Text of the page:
Feminist Gloria Steinem awarded Dayton Literary Peace Prize for ‘baking a new pie’

By: Paul Adams – Staff Writer

Gloria Steinem once said, “Feminism has never been about getting a job for one woman. It’s about making life more fair for women everywhere. It’s not about a piece of the existing pie; there are too many of us for that. It’s about baking a new pie.”

Recently, the Dayton Literary Peace Prize honored feminist icon Gloria Steinem with its biggest honor of the night, the Richard C. Holbrooke Distinguished Achievement Award. The prestigious award recognizes authors whose body of work uses the power of literature to foster peace, social justice and global understanding. Past honorees include Louise Erdrich, Wendell Berry, Tim O’Brien and Barbara Kingsolver.

“Gloria Steinem’s words have changed the world, not only opening horizons for the female half of the world’s population but also opening the hearts and minds of men to the issues women have faced from the beginning of time. Her work reflects the issues that have been the focus of winning Dayton Literary Peace Prize books over the last decade: issues of race, class, gender and their connections to violence,” said Sharon Rab, founder and co-chair of the Dayton Literary Peace Prize Foundation, in the Dayton Literary Peace Prize’s official press release.

The Dayton Literary Peace Prize began in 2006 and is currently the only U.S. literary award dedicated to raising awareness about the power of literature to bring about peace. In addition to the Richard C. Holbrooke Distinguished Achievement Award, other prizes include the Lifetime Achievement Award, Fiction Winner and Runner-up, Non-Fiction Winner and Runner-up, as well as Finalists.

According to the Peace Prize website, “Nominated works should focus on peace: increasing understanding between and among people as individuals or within and between families, communities, nations, ethnic groups, cultures and religions. Works should have enduring literary value and should appeal to a variety of audiences.”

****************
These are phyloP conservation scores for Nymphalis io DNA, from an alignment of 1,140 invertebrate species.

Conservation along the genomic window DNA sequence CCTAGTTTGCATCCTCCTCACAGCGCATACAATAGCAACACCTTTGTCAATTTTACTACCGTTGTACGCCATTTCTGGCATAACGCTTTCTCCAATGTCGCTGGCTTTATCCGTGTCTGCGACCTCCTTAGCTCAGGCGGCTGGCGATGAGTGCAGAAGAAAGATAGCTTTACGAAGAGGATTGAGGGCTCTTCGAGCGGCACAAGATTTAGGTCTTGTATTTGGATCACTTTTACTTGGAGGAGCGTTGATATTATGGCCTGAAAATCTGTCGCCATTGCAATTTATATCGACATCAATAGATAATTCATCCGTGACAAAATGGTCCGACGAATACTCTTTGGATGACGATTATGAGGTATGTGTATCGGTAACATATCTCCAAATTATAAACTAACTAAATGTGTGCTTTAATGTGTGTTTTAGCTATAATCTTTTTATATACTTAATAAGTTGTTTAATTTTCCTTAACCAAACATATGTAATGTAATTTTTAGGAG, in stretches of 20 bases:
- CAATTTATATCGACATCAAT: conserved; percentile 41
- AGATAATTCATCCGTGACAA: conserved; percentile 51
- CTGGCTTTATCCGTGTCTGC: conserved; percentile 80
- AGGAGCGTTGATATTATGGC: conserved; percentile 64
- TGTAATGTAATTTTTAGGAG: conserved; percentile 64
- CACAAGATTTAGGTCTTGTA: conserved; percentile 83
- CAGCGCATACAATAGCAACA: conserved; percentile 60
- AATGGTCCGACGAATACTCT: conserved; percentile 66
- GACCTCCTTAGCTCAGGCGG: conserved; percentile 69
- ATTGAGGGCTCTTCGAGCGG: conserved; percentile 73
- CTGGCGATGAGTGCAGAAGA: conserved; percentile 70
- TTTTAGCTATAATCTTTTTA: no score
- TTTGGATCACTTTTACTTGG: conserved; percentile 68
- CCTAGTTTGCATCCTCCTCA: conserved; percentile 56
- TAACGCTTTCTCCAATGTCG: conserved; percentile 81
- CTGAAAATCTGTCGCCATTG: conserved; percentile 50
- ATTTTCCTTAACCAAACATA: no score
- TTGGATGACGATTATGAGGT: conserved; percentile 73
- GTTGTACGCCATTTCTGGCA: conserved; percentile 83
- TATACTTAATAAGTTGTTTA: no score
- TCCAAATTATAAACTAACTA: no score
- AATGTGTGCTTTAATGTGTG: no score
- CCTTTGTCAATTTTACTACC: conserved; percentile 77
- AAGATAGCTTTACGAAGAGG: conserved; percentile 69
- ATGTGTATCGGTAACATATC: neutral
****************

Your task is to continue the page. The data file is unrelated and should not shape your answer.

Steinem is a social activist, writer, editor, lecturer and Toledo, Ohio, native. Many feminist scholars cite Steinem as the founder of the second wave of feminism.

Whereas the first-wave of feminism took place in the 19th and 20th centuries and focused on women’s rights to vote and own property, the second-wave of feminism occurred from the 1960s to the ’‘80s and tackled inequalities such as sexual and social norms, reproductive rights, racial discrimination, workplace discrimination, domestic violence and pornography.

Steinem rose to public prominence in 1963 with her legendary expose on New York City’s Playboy Club, for which she worked undercover as a Playboy “bunny.” In 1969, Steinem published an article, “After Black Power, Women’s Liberation” for New York Magazine, which solidified Steinem as a national feminist leader. In 1972, Steinem spearheaded the launch of the groundbreaking feminist magazine Ms. Steinem is also a founder of the National Women’s Political Caucus and Women’s Media Center.

The feminist icon has published many works. Her first collection of articles and essays, “Outrageous Acts and Everyday Rebellions,” has become a staple in the feminist world, selling nearly half a million copies since its publication in 1983. Other influential works include “Marilyn: Norma Jean” (1986), “Revolution from Within: A Book of Self-Esteem” (1992), “Moving Beyond Words: Age, Rage, Sex, Power, Money, Muscles – Breaking the Boundaries of Genders” (1993) and “Doing Sixty & Seventy” (2006).

University of Dayton assistant professor of philosophy and Director of Women’s and Gender Studies Program Rebecca Whisnant, Ph.D., was pleased to hear Steinem was being recognized in the Dayton area.

“Gloria Steinem is a fearless feminist leader who has inspired millions of people to defend their own rights and the rights of others,” Whisnant said. “That she is being honored with this award underlines the fact that women’s rights are essential not only in and of themselves, but for peace, security and a livable human future.”

Since the 1960s, Steinem has been working to bake that new pie, and with the release of her first book in over a decade, “My Life on the Road,” it’s clear she’s not close to being done.

Photo of Gloria Steinem at the Women’s Action Alliance, January 12, 1972 courtesy of Wikipedia Commons.

Flyer News: Univ. of Dayton's Student Newspaper